It’s All About Conversation #TPSER8

The theme for Day Two in Telluride brought home the value of conversation and communication. Shared decision-making and the process of informed consent once again provided fuel for a robust conversation following Day Two’s viewing of the educational documentary film, From Tears to Transparency–The Story of Michael Skolnik. One student’s comment, “We can’t expect the patient’s family to know they need to be informed,” was a good reminder that keeping patients and families at the center of the solutions being generated in Telluride is again why we are all here.

A second student commented that after the group’s conversation, she now feels “unqualified to get an informed consent,” sharing that she always refers to the risks and benefits of a procedure, but has never discussed alternatives to the procedure. Like the family, unaware of what they need to be informed about, how will medical students know what the informed consent process encompasses unless they are taught? Over the course of these three weeks in Telluride, the need for greater education around informed consent and shared decision-making has been made very clear. Thanks to all for your contributions to this conversation! Continue it here on the blog–

Also, with us this week in Telluride is SolidLine Media, a team of creative filmmakers from Chicago responsible for the production of last year’s Telluride Roundtable video and the award-winning films, The Stories of Lewis Blackman and Michael Skolnik. The films never fail to generate conversation around the tough situations that arise as a result of a medical error. Greg Vass, Executive Producer at SolidLine, has a team of 7 this year to capture additional footage for future projects.  As always, the team wholeheartedly embraces our mission of improving healthcare, and SolidLine intern, Ryne Knudson, wrote an insightful post, Reflections from the Interns, on their blog around his impressions of filming our group.

And finally, the small and large group discussions along with team-building exercises throughout the week are the heart of the learning model in Telluride. This photo captures a small group deep in discussion on leadership topics taught by Ann Gunderson on Day Two.


2 Responses to It’s All About Conversation #TPSER8

  1. tjoseph2 says:

    Maybe we had been leading up to this, but day 3 of Telluride has been the best day ever! After a great group bonding, inspiring hike we sat down together to develop plans for what we were going to implement when we returned home to our respective institutions. This was the first time we had divided our groups up by education level which made a big difference because we were able to discuss issues that we had all seen in the hospital over the past year. We regrouped to share our ideas with the large group and had one of the best brainstorming sessions I had ever been a part of. A group would present a plan, other students would add to the plan, while others would play devils advocate to challenge us to improve upon the plan. This last role was probably one of the most important. The excitement in the room was infective and everyone was raising their hands to put in their opinions as Wendy was pressed to write them all down as quickly as she could. We were supposed to have a break and end before 5pm but neither of those really happened because all we wanted to do was talk about the ideas we were coming up with. It was AWESOME!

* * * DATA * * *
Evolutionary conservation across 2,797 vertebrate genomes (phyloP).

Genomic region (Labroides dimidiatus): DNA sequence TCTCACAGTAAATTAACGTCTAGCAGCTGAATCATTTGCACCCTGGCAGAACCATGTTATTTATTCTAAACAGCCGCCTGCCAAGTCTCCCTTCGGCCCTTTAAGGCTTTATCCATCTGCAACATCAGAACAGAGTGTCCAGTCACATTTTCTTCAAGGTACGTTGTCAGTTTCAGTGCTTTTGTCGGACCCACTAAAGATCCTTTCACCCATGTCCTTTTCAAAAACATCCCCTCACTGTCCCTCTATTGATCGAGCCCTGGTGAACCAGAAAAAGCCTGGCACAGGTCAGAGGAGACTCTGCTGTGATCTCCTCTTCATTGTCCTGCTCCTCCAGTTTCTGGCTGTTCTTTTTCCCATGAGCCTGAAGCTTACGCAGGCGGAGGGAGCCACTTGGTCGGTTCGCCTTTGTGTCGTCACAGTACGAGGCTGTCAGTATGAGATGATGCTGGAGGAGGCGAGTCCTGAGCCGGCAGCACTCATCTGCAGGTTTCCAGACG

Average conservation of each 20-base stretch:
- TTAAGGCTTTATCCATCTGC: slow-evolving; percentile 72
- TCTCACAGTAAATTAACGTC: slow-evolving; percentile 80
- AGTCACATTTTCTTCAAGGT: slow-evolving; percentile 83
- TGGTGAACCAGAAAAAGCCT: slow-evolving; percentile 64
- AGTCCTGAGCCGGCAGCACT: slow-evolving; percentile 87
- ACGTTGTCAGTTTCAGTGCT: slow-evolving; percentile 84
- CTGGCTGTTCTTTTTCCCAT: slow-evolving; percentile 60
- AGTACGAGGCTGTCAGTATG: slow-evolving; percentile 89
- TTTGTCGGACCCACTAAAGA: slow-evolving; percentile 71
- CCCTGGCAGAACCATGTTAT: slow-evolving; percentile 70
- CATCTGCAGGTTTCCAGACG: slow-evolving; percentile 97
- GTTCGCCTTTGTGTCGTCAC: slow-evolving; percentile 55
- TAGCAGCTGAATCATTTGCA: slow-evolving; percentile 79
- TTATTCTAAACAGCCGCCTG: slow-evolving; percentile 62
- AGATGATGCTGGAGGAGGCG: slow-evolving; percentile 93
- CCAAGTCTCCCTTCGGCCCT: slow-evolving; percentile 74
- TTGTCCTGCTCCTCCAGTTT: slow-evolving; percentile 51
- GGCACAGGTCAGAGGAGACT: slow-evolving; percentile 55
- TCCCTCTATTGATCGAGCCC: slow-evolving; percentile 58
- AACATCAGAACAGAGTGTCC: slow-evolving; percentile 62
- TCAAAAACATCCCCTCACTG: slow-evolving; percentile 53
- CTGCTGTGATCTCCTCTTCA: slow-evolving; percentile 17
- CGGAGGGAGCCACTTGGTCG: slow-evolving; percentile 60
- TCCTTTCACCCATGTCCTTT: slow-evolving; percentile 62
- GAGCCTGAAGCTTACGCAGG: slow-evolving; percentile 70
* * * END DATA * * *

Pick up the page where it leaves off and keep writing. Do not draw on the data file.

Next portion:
• jbsfsu says:

      I got the same feeling about yesterday. I think a lot of the synergy from yesterday has to do with the fact that over the past three days everybody has gotten to know each other. I think now we have a strong sense of people’s thought processes and are a lot more comfortable sharing ideas.
      One thing I thought of, especially when everybody was discussing the potential upcoming project, was that for programs like mine it provides a special challenge since I am physically separated from 5/6th of my class. That being said one of the things that we can all take back is the concept of force multipliers. We haven’t used this term yet, it’s something I learned while rotating at the public health department. It’s the idea that recruiting other people, maybe not even people in other leadership positions, can help strengthen and amplify your message. I think of it like a phone tree where you call two people, then those people call two people, and so on. Once I have some force multipliers at FSU I think the project will be able to be implemented much more successfully. In my case I know the force multipliers will be other students, but I wonder if in other models your multipliers would be more faculty and administration.

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